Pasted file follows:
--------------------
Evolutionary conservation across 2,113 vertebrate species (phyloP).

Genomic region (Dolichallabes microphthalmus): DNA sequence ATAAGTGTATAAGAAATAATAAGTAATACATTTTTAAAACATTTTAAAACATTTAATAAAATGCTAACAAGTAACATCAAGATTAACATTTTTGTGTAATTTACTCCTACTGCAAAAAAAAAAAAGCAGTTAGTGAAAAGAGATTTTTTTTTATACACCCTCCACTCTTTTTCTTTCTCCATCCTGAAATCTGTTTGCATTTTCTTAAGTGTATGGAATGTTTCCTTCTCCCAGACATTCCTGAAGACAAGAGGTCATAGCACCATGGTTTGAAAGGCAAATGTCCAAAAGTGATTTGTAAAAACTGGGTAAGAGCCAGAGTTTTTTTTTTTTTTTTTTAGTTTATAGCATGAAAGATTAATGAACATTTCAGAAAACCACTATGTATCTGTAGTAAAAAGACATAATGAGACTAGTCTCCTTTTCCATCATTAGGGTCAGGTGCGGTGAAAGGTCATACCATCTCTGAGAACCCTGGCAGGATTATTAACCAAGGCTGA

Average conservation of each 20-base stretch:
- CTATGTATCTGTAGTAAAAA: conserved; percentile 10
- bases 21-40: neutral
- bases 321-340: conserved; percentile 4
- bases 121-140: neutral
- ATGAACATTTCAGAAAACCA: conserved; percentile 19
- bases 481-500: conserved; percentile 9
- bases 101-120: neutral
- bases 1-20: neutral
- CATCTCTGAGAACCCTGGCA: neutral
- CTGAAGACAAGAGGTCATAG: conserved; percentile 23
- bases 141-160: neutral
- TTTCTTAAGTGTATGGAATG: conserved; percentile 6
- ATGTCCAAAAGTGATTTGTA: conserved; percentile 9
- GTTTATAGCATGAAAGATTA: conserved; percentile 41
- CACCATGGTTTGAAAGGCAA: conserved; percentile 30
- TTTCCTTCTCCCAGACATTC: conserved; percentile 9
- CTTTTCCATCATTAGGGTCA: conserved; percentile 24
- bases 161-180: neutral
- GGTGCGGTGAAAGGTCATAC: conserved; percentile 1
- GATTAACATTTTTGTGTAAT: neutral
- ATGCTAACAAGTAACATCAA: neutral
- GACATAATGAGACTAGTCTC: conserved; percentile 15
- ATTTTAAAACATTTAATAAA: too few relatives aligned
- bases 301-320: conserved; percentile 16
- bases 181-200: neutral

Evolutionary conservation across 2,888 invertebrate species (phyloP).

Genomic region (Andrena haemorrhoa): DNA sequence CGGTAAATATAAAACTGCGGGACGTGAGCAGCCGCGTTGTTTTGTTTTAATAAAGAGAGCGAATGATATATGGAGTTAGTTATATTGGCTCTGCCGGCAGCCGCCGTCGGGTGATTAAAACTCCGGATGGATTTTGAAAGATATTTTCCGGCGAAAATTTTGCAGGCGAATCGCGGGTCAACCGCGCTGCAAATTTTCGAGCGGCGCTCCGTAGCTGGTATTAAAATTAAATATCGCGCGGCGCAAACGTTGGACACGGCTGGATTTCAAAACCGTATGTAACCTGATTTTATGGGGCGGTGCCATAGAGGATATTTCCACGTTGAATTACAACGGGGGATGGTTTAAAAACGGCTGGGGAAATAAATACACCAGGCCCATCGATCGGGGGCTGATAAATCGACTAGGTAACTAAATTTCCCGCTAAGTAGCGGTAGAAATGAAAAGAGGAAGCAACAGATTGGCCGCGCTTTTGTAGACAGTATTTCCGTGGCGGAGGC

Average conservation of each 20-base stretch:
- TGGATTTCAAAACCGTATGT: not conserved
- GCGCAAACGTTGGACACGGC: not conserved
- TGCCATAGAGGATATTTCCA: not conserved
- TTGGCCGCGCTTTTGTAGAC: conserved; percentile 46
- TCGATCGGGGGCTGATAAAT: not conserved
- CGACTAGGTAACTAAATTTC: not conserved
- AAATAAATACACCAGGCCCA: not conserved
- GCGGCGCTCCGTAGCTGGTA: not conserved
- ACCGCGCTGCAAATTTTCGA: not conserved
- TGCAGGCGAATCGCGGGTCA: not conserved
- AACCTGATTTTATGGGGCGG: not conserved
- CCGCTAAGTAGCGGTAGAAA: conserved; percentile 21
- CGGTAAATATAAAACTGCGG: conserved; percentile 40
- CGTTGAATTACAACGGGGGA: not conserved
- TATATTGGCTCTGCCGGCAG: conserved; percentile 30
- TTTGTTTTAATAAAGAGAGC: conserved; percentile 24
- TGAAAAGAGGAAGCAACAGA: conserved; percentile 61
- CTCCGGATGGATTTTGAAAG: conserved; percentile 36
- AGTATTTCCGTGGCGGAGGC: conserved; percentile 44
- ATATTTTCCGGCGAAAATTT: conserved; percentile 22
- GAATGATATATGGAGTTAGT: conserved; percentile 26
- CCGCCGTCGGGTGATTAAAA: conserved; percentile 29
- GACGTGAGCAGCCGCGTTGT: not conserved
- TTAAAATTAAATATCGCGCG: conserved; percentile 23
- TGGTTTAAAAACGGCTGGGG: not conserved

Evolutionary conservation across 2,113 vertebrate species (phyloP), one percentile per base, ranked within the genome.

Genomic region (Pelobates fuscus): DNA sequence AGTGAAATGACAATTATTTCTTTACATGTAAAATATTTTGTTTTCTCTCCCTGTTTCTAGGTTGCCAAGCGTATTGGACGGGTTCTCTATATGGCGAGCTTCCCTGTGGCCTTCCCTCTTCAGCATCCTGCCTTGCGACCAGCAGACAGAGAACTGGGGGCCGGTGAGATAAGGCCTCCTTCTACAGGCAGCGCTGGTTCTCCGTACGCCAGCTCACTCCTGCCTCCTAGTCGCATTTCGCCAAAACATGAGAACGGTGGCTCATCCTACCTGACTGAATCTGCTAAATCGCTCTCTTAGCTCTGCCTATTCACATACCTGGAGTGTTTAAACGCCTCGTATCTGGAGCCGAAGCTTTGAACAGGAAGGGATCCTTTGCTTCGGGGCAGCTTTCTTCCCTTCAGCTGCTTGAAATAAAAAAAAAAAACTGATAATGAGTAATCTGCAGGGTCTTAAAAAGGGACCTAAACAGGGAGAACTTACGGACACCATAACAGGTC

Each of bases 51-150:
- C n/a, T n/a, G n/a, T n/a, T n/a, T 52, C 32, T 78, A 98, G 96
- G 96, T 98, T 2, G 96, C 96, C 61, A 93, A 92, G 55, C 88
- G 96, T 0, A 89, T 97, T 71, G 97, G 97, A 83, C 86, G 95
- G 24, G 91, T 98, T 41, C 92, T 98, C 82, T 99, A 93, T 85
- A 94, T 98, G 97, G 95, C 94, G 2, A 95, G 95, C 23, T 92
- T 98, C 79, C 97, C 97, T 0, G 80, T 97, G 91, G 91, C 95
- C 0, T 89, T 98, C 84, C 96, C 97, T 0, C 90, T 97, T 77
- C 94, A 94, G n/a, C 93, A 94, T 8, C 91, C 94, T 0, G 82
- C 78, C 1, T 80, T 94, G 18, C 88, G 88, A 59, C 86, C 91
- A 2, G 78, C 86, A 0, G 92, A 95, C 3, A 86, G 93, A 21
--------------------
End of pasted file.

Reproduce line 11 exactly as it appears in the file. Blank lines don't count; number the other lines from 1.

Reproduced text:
- bases 1-20: neutral